• sildenafil citrate, known as Viagra
  • oral triamcinolone
  • rifampin

Management tips

As histamine often causes the reaction, a person could counteract the effects with an antihistamine or allergy medication.

In other cases, a person may prefer not to take the medication that causes the flushing response. Talking to a doctor before stopping any medications is essential. The doctor will be able to provide advice on the individual’s options for dealing with the reactions.

Hot flashes

Hot flashes often occur when people transition to menopause. A hot flash is a sensation of intense heat that can last from 30 seconds to 10 minutes. During a hot flash, the face may become flushed or red.

Doctors are still unsure exactly what causes hot flashes. However, they believe that estrogen plays a part in affecting the body’s heat regulation. The brain senses that the body is too hot, which triggers a sweat reaction and flushing. A person’s levels of estrogen decline during menopause.

Management tips

To help prevent hot flashes, people can avoid known triggers. Some things that may trigger hot flashes can include:

  • smoking
  • hot showers or baths
  • hot weather
  • alcohol
  • spicy or hot foods
  • caffeine

Eating a diet rich in plant-based foods and making lifestyle changes to incorporate more relaxation and exercise could also be beneficial.

If these steps do not help, a person should ask their doctor about other treatment options.

Wearing sunscreen and avoiding the sun during peak hours can help prevent sunburn.

If sunburn occurs, the following steps can aid healing and reduce discomfort:

  • taking a cool bath or shower
  • applying a moisturizer, but not one that contains petroleum
  • allowing any blisters to heal and not popping them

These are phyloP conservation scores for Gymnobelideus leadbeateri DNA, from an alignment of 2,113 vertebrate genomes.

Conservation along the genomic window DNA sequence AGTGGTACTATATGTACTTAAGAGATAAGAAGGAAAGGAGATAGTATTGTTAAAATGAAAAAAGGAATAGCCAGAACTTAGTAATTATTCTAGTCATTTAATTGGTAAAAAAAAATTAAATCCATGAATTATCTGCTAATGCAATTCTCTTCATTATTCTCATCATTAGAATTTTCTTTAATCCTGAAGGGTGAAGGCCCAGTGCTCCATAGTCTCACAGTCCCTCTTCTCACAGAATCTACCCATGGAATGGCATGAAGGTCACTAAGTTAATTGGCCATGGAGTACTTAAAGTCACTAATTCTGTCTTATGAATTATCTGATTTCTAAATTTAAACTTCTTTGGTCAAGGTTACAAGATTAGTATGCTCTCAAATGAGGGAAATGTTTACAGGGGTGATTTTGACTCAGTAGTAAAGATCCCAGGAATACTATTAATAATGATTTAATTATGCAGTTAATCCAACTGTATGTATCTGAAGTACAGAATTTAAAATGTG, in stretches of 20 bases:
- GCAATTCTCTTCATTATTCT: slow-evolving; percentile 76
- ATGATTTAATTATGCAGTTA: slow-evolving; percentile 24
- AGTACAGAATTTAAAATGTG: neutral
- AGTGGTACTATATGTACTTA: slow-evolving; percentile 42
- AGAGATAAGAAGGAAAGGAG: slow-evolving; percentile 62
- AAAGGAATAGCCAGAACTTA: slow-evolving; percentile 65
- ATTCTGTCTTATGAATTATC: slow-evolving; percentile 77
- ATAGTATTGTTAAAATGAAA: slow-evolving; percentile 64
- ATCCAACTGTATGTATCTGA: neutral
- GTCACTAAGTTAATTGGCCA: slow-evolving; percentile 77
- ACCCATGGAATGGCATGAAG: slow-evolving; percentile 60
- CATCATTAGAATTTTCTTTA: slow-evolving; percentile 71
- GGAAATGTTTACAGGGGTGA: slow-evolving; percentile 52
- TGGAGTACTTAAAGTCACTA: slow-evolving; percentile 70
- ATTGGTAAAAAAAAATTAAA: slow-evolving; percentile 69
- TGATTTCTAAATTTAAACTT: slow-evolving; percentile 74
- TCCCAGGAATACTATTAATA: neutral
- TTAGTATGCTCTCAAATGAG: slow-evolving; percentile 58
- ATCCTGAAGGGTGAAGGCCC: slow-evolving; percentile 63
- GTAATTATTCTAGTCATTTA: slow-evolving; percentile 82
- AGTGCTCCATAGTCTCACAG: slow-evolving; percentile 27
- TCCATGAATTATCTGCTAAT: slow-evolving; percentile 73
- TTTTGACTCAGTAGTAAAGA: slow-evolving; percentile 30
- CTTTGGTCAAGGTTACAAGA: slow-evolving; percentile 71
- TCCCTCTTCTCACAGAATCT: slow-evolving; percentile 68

• drinking extra water to prevent dehydration

Nonsteroidal anti-inflammatory drugs (NSAIDs), such as ibuprofen, can also help minimize the redness, swelling, and pain of sunburn.

Petroleum-free moisturizers are available to buy online.


Although it is a less common cause, consuming alcohol can make the face turn red. When the body processes alcohol, it produces a compound called acetaldehyde. Some people are unable to process this compound, so it builds up in the blood, resulting in facial flushing.

Statistics have shown that facial flushing after drinking alcohol is more common among East Asian populations than Western populations.

Some studies have linked raised levels of acetaldehyde in the body with an increased risk of certain cancers. At present, however, research is inconclusive.

When to see a doctor

In most cases, people do not need to seek medical attention at the first sign of rosy cheeks. It is often possible to monitor and treat the condition at home.

However, people should seek medical attention if they experience any of the following:

  • redness that lasts for more than a week
  • persistent acne
  • redness that leads to problems with self-esteem or self-confidence
  • redness in the shape of a butterfly on the face

It is also vital to be aware of potential signs of imminent danger. If a red face occurs alongside some of the following symptoms, it is important to seek immediate medical attention:

  • wheezing
  • hives
  • trouble breathing
  • swelling in the mouth or throat
  • dizziness or lightheadedness


Some people can feel embarrassed by having rosy cheeks, but they are not often a cause for immediate concern.

A person with rosy cheeks should seek medical advice or attention if this condition causes anxiety, is accompanied by more severe symptoms, or does not go away after treatment.